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A robust performance in its sea freight sector and increased profitability from airfreight helped Kuehne + Nagel improve its net profit by 4.2% in the first half of the year, compared with the same period of 2014.
Despite a 3.2% decline in revenue to Sfr8.2bn (US$8.7bn), and a negative 7.3% impact from the strength of the Swiss franc, the Switzerland-headquartered freight forwarder posted interim earnings of Sfr326m ($346m) for the first half, versus Sfr313m ($332m) recorded a year ago, as it reined in third-party and administration expenses.
“Given the demanding market environment and currency volatilities, we are very pleased about the development of our results,” commented chief executive, Detlef Trefzger, adding that “the solid performance in sea freight and increased profitability in airfreight are to be highlighted”.
In terms of sea freight, K+N said it gained market share in the US import tradelanes. Its expertise was no doubt in demand as a consequence of the switch from the US west coast to the Atlantic seaboard during the industrial troubles on the Pacific coast and the drift back once a new labour agreement had been signed and congestion eased.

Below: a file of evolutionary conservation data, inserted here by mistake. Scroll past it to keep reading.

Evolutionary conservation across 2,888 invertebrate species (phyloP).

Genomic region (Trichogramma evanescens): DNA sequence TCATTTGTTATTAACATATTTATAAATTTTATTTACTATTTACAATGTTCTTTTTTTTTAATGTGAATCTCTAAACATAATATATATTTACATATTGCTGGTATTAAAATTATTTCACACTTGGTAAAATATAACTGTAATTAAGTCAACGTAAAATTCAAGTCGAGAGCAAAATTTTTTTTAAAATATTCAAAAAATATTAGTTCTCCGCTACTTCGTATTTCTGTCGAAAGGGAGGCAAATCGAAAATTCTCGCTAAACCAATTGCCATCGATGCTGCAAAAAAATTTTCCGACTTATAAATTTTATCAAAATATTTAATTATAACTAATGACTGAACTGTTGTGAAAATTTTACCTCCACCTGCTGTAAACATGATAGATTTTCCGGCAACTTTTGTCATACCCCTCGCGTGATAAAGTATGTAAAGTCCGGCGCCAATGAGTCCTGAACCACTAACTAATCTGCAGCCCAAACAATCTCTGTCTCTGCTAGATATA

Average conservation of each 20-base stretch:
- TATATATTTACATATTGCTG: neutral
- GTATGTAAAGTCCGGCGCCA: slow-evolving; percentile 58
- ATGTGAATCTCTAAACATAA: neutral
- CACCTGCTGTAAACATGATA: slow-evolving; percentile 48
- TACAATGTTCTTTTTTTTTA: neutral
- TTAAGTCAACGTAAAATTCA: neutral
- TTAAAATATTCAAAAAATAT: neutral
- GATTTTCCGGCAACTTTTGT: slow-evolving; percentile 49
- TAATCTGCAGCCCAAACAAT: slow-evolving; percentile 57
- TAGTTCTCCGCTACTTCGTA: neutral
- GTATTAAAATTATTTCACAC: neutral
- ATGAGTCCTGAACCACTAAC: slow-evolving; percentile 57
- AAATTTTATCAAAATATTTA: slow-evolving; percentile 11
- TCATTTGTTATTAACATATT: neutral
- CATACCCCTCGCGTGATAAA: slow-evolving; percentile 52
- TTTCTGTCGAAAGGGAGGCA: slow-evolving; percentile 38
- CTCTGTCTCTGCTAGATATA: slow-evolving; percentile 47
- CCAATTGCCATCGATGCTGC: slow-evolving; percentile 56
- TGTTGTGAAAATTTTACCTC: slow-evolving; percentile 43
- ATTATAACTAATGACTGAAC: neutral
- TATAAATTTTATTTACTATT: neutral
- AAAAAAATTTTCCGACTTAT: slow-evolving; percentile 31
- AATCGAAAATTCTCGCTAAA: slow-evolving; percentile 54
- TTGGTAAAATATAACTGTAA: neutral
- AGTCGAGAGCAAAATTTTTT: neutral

However, K+N said overall its container volumes actually decreased by 1.8% in the period, compared with the first half of 2014, to 1.86m teu, which it attributed to its strategy of concentrating on higher-margin business and “the continuous weakness in the Asia-Europe tradelanes”.
Notwithstanding the extreme volatility of freight rates in the past six months, the world’s largest sea freight forwarder improved on the gross profit per teu of $341 achieved in the first half of 2014 by 4.4%, to $356 per teu – another step towards its target of $400 per teu.
In the air, K+N reported “significant volume increases” in exports from Europe, the US and Asia. Driven by the expansion of its services to customers in the perishables, pharma and industrial goods segments, the forwarder said it achieved a better-than-market growth of 5.2% in its air freight tonnage.
K+N added that its restructured overland sector had “remained stable”, although net turnover declined by 16.6% in the period, due to the discontinuation of project business and lower rates generally.
Chairman Karl Gernandt enthused that the increased profitability “confirmed the strength of the K+N group” and that its “diversified service portfolio supported growth, especially in air freight”.
Last month, K+N announced it had agreed to acquire US-based multimodal transport management solutions ReTrans, a move that it said would “expand both the business base and the product portfolio”.